DIVORCE AND THE FAMILY BUSINESS — To Join, or Not to Join, Part II

With the advent of the legal fiction that a business could constitute a separate legal entity, the question has arisen to what extent, if any, a business can or should be joined as a party to a dissolution-of-marriage action.

A further issue raised by cases in which the payee spouse only asserts that the corporation and payor spouse are “one and the same,” which has been held insufficient for joinder in a dissolution of marriage, is what additional allegations might be necessary to properlyallege an “alter ego” basis for joinder of a corporation. The leading case on “piercing the corporate veil” is Dania Jai-Alai Palace, Inc. v. Sykes, 450 So.2d 1114 (Fla. 1984). Under Dania Jai-Alai, the corporate veil can only be pierced on allegations and proof of “improper conduct,” 450 So.2d at 1116, 1117, 1121, such as the corporation having been “organized or employed to mislead creditors or to work a fraud upon them.” Id. at 1120, citing, Advertects, Inc. v. Sawyer Industries, Inc., 84 So.2d 21, 23 (Fla. 1955).

In Hoecker v. Hoecker, 426 So.2d 1191 (Fla. 4th DCA 1983), the wife sued the husband and his corporation, essentially alleging a 50% special equity in the corporation. The trial court dismissed the corporation as a party, but the Fourth DCA reversed. The court noted the following factors as being sufficient for the wife to keep the corporation in the suit: The parties owned the real estate jointly on which the corporation (a restaurant) did business and the corporation was financed in part by loans generated from mortgages on thatproperty; “[t]he parties’ course of conduct demonstrates a blending of marital and business partnerships”; both parties had access to corporate checkbooks and paid both corporate and personal expenses from them; the husband paid for trips to Nassau and Las Vegas from corporate funds; the wife’s car was purchased and maintained by the corporation; and husband admitted, “I am the company.” 426 So.2d at 1192.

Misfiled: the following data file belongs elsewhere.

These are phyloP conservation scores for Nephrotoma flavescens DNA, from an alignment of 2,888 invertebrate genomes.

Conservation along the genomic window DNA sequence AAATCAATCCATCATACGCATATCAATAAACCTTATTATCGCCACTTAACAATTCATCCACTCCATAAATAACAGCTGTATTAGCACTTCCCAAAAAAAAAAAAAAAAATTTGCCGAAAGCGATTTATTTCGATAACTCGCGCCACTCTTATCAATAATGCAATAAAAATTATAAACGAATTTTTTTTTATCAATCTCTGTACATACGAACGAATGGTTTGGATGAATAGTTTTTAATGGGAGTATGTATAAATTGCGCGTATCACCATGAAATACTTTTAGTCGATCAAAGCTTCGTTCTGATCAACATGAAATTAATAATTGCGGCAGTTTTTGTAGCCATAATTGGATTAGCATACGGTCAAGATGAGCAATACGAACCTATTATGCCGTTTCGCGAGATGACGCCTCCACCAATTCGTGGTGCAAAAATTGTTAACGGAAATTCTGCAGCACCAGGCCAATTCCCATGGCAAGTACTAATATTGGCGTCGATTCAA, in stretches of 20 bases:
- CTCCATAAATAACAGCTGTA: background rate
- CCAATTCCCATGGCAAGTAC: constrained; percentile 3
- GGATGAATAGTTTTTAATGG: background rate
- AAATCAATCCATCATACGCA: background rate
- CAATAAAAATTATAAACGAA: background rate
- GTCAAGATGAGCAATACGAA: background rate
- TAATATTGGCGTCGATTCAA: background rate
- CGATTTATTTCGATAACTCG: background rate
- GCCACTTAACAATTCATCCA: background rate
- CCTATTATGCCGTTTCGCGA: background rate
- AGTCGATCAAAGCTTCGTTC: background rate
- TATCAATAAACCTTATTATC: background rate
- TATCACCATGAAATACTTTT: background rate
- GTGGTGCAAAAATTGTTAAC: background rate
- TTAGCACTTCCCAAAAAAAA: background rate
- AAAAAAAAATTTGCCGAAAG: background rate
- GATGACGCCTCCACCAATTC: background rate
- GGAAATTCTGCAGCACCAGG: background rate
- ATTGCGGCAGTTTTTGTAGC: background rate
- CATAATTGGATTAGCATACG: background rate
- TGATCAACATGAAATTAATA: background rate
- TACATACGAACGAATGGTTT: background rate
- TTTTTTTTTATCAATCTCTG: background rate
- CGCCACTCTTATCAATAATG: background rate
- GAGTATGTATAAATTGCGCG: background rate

The Hoecker court went on to state that because of the “intertwining nature of [wife’s] claims against [husband] and the corporation,” the corporation was properly joined, and it was error to dismiss it as a party. 426 So.2d at 1192 (bracketed material added for clarity).See also, Johnson v. Johnson, 454 So.2d 797 (Fla. 4th DCA 1984) (wife worked as bookkeeper in husband’s family corporation for ten years without salary and therefore claimed special equity; wife’s motion to join corporation should have been granted). See also, Picchi v. Picchi,supra (joinder of two corporations proper where wife alleged corporations were mere alter egos of her husband, who had allegedly entered into scheme to defraud wife of her interests in jointly owned real estate by conveying property to corporations). Because the demarcations of when a corporation is sufficiently “intertwined” with a spouse, in order to permit joinder, are not well defined, it is best to either seek a direct claim against corporate assets, or to allege the formation or use of the corporation for fraudulent or improper purposes, in order to ensure that joinder will be allowed.

Share this page to social media...